There are a couple of problems with this. One if a problem of administration, and the other is a problem of what happens to the guns when they are taken home.
The ideal standard would be that every application to purchase a gun is qualified with a face to face psychological and medical assessment of the applicant as well as a home visit to appraise the storage facilities for the weapon (suitable lock box, safe location, etc). The applicant should then receive training on safe handling and use of the weapon. However, this would require huge amounts of manpower and administration as well as a lot of red tape. It would be almost impossible to provide such a rigorous qualification procedure.
The issue of what happens when the gun is taken home is also of concern, because it's not just about who is the registered user. It's also about how secure they keep the weapon in question and who else might gain access to it. How many kids/people have been involved in incidents using a weapon that did not belong to them in the first place? How can any store or agency ensure that a gun won't end up in the wrong hands without again needing huge amounts of administration, home visits, etc?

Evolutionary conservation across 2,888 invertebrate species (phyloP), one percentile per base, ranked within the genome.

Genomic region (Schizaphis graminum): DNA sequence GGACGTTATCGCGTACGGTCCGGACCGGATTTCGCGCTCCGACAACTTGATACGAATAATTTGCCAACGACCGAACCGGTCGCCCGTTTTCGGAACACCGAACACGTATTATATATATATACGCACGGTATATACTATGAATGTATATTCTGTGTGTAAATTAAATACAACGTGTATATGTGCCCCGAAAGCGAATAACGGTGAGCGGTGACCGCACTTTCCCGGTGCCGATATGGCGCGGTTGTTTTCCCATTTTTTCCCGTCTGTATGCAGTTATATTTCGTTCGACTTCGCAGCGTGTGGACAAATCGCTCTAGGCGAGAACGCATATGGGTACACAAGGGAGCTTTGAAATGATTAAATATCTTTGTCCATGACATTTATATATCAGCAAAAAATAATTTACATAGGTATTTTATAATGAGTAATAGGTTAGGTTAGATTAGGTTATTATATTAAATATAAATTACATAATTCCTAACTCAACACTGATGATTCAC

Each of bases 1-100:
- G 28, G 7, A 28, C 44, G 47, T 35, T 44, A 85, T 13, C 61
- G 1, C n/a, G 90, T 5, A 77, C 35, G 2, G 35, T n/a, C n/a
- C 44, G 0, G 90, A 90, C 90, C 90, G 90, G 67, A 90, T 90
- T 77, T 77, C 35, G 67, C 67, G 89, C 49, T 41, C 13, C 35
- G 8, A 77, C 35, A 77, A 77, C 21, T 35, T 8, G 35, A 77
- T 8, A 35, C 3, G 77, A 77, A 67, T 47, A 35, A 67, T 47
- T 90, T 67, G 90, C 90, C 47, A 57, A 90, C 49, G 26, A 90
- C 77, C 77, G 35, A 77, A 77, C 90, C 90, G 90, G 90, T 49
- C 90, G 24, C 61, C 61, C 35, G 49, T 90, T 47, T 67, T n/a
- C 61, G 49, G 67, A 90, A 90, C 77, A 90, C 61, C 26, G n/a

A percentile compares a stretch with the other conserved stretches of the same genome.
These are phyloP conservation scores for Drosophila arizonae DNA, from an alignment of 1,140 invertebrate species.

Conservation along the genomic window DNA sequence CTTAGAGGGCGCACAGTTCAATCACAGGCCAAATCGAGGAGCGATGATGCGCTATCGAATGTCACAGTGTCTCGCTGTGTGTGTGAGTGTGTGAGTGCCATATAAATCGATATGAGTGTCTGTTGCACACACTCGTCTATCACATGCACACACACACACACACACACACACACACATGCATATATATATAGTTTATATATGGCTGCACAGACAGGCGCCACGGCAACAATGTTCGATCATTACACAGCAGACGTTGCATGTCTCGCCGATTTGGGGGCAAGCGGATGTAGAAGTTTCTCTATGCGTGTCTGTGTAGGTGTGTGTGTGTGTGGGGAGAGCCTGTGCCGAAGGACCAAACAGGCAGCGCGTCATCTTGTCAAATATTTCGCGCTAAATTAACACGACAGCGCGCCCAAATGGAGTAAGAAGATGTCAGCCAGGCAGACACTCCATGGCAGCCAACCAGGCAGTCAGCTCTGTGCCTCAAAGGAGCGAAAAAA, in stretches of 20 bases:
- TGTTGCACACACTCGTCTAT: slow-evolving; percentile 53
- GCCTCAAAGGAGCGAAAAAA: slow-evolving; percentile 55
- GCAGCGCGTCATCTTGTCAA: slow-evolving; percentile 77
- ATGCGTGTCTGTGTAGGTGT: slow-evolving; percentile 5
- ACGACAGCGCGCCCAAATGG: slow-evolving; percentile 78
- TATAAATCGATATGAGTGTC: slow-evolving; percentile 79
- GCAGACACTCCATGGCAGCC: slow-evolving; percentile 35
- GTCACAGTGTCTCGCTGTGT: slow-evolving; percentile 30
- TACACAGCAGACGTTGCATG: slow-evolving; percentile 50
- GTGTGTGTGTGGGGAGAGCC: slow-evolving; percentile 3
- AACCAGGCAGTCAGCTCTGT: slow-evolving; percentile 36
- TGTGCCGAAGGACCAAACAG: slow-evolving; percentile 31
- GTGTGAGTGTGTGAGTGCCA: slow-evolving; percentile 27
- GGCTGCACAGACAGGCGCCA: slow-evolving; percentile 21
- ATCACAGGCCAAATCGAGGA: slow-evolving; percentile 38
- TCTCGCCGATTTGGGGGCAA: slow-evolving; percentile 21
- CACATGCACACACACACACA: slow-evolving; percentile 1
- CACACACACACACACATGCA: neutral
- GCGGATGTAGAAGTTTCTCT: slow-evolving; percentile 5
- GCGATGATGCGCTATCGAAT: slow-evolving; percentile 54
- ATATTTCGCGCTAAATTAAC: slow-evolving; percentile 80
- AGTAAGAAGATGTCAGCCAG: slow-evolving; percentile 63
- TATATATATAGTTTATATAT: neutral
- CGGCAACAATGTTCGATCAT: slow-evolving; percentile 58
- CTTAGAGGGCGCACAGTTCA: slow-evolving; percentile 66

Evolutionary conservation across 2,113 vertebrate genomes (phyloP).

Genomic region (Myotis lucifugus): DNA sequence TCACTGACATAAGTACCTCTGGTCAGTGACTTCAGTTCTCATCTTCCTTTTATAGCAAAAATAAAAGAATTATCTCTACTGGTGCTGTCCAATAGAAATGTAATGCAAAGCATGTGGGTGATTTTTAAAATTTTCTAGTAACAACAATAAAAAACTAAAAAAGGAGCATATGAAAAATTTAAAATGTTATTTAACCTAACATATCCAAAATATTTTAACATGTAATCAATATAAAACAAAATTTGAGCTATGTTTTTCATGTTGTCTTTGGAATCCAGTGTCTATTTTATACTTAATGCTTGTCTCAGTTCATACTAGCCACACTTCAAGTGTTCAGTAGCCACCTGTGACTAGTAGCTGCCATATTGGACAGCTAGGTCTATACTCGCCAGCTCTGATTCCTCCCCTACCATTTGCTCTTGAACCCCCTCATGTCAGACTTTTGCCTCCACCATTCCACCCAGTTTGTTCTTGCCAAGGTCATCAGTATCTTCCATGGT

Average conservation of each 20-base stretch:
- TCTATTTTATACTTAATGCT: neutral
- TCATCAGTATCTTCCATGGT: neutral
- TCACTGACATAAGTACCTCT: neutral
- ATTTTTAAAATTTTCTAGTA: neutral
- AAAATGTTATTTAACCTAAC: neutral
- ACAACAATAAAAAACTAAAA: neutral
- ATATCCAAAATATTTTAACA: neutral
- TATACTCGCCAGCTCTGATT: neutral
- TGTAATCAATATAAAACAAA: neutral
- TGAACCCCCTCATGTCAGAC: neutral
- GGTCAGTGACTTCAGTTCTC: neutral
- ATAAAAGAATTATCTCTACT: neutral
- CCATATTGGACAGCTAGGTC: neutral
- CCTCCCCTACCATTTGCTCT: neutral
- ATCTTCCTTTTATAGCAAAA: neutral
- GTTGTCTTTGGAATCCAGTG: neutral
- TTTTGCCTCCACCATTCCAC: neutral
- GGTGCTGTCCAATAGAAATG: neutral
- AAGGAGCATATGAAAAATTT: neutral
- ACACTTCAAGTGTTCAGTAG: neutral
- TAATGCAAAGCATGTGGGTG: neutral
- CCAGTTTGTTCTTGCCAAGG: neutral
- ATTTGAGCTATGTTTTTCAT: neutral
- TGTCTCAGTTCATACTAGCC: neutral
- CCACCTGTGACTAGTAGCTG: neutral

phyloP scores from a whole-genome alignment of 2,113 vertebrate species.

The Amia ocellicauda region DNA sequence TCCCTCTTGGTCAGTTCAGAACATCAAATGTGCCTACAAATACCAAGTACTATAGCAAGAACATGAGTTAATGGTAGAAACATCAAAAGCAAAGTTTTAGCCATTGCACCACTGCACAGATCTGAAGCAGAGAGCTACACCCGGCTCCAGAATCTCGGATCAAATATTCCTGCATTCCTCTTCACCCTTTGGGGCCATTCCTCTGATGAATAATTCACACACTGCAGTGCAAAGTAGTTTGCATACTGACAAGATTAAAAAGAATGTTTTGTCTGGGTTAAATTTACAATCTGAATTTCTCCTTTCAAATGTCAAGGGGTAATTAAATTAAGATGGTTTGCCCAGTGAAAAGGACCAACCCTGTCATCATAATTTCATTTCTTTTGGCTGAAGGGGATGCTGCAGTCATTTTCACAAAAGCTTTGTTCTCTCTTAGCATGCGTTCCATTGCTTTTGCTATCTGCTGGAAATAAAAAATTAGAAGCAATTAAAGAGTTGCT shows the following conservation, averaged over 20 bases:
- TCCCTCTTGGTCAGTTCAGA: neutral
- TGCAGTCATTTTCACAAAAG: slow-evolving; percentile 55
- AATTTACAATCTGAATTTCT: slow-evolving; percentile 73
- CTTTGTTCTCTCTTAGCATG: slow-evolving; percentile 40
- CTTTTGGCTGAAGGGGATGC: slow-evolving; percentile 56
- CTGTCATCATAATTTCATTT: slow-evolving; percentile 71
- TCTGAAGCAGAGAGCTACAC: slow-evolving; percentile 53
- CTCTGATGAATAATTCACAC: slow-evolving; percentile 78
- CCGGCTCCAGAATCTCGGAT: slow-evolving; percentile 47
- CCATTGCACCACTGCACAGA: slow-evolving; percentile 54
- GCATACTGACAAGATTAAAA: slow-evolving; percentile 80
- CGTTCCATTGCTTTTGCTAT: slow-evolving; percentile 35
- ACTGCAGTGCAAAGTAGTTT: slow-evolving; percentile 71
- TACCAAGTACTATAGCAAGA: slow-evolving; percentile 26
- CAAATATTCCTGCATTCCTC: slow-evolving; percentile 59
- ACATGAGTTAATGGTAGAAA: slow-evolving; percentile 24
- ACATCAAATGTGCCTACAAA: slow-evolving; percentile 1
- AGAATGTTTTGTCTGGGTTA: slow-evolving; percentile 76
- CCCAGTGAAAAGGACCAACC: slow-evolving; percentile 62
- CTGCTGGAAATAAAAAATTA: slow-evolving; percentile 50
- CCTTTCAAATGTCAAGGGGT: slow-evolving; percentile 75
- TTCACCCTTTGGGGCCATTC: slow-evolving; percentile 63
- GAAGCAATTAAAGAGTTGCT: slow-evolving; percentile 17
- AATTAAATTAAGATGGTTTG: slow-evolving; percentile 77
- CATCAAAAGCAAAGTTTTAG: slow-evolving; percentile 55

Unless these kind of stringent measures, as I've exampled above, can be put into place for every single gun application then I can't see a way that future gun related attrocities will be avoided. I'm talking purely about those with legally purchased weapons too, I'm not talking about illegal firearms which is a big enough problem in itself.